Wednesday 22 & Thursdsay 23 May – As we entered Greece the time zone changed, we have gone forward another hour so now two hours ahead of England. You would think that going overland the time difference is subtle and doesn’t affect you but we end up sleeping in quite late and then ate our lunch at 16.00 so pretty messed up.
We spent the rest of the day doing chores. Cleaning the bike, adjusting the chain, cleaning clothes and internet searching for where we can go to next. Whilst there is quite a lot to do and see around this town but it’s quite busy and doesn’t feel relaxed plus I really want to stay somewhere with less mosquitoes. We made a plan to go to Igoumenista and then take a short ferry to Corfu, camp at a site with a pool and then travel around the island for the next week.
Whilst we were cleaning the bike, a young guy from France came over and offered us his tools. He was on push bike and we didn’t actually need anything but we got talking to him. His name was Quintin [picture of him and Paul on the Instagram photos] he is travelling alone at the age of 21 and set off from Normandy for a five month trip. He has cycled through Germany, Hungary, Romania, Turkey, Greece and was heading for Italy and then back to France.
He has a very similar attitude to us but I’d say he’s more laid back. He doesn’t have any of the ‘gear’ no GPS, no lycra, no fancy cycling shoes, no fancy bike, no cooking stove, he doesn’t even have a watch. He just wakes up, eats and sleeps when his body tells him to. He sets himself no targets, just gets to the next place when he gets there.
We share a few stories over dinner and he tells us he was robbed at the beginning of his journey – at the French border into Germany. They took his camera and money. The thing that keeps surprising me is that these things seem to happen in the countries you least expect. France – of all places yet he had no trouble at all in Romania.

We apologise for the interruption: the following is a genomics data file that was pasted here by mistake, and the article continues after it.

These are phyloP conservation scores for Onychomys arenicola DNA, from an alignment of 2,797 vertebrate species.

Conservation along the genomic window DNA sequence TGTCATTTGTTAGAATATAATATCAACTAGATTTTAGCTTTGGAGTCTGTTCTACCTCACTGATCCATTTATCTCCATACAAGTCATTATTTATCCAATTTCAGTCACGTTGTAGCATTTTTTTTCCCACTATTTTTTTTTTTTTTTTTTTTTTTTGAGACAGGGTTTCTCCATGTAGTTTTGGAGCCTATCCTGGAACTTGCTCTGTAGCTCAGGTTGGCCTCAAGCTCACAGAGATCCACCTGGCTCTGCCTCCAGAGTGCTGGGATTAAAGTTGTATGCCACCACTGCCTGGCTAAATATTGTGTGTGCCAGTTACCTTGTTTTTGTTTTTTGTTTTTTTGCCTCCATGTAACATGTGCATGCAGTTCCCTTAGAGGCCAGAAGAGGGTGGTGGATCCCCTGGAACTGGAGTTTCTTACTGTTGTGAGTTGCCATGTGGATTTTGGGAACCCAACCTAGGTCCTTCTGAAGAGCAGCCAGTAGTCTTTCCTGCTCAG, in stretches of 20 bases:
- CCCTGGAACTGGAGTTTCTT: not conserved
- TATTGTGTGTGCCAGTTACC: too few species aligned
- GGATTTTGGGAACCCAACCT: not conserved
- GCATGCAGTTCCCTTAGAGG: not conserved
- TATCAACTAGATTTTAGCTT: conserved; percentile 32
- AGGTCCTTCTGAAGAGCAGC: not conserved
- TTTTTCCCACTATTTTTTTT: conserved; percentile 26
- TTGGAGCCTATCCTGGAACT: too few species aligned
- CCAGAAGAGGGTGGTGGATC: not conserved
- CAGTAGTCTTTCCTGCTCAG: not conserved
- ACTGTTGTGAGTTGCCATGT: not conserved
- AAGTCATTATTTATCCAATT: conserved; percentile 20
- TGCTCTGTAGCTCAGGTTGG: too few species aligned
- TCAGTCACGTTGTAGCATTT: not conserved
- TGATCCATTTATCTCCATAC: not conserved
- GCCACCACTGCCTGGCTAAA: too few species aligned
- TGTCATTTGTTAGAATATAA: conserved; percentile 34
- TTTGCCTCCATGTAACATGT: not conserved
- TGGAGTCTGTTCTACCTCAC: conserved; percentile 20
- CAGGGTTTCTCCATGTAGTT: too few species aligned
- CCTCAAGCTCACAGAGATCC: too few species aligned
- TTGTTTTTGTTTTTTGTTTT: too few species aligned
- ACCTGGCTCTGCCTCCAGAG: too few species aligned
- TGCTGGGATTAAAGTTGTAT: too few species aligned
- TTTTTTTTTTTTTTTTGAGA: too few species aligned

Quintin has a passion for languages and is fluent in English and German and started to learn the Greek alphabet before he left France. He shares his knowledge of a few basic Greek and Turkish words with us over dinner.
We exchange contact details and say goodnight. He is also heading for the ferry but obviously it will take him a little longer than us.
Whilst we’d planned to move on the one thing we failed to do was check the weather forecast for the next few days and when we wake up it is raining quite heavily and the wind has returned. We do a quick bit of searching and see where we can head where the weather is better – east seems to be the answer and that would be the direction we would need to head eventually anyway so decide to try and head towards Halkidiki.
Before leaving we go to Mr.Massamas which is basically a Greek version of Greg’s. Whilst enjoying another Burek a delivery guy pulled up on a hill jumps out of his van and it starts to roll down, left his handbrake off. Luckily Paul shouted out and he managed to run back and jump in just in time – the lake was at the bottom of the hill.
The rain is torrential but we decide to keep going in the hope we will reach sunshine eventually. Once again the motorway passes right through the high mountains and the wind is around 20 – 30 mph. I thought the wind in Croatia was as bad as it could get but this was a lot worse. I had every single muscle in my body tensed for around two hours and gripped the handles so tightly my fingers ached when we stopped for petrol. I hope the wind isn’t going to blight us too much more as it really is petrifying.
Paul again had enough of the never ending battle of being swept across the lanes and got off to take the backroute. A local guy on a triumph stopped to converse on ‘how very terrible the wind today’ was and then drove off.
As we’d only changed our route in the morning we had done very little research on what there was to see in the north of Greece and we pass some rock formations that look like a mini grand canyon. Turns out they are the third ‘must-see’ sight in the whole of Greece and we drive straight past. Partly as there is a black rain cloud looming over them, but also because they didn’t look that spectacular.
We eventually see the coast and the sun and followed signs for ‘Olympus Beach’ but end up in a weird little town which is occupied by Romanian holiday makers. The town felt weird and not like Greece at all, as we drove through we could feel everyone watching us again, but because we seemed to have crashed the Romanians tourist spot the prices of rooms were cheap. We stayed with a man who had about 50 yellow budgies in his porch for 20 Euros and there’s a mini cooker so we had hot food.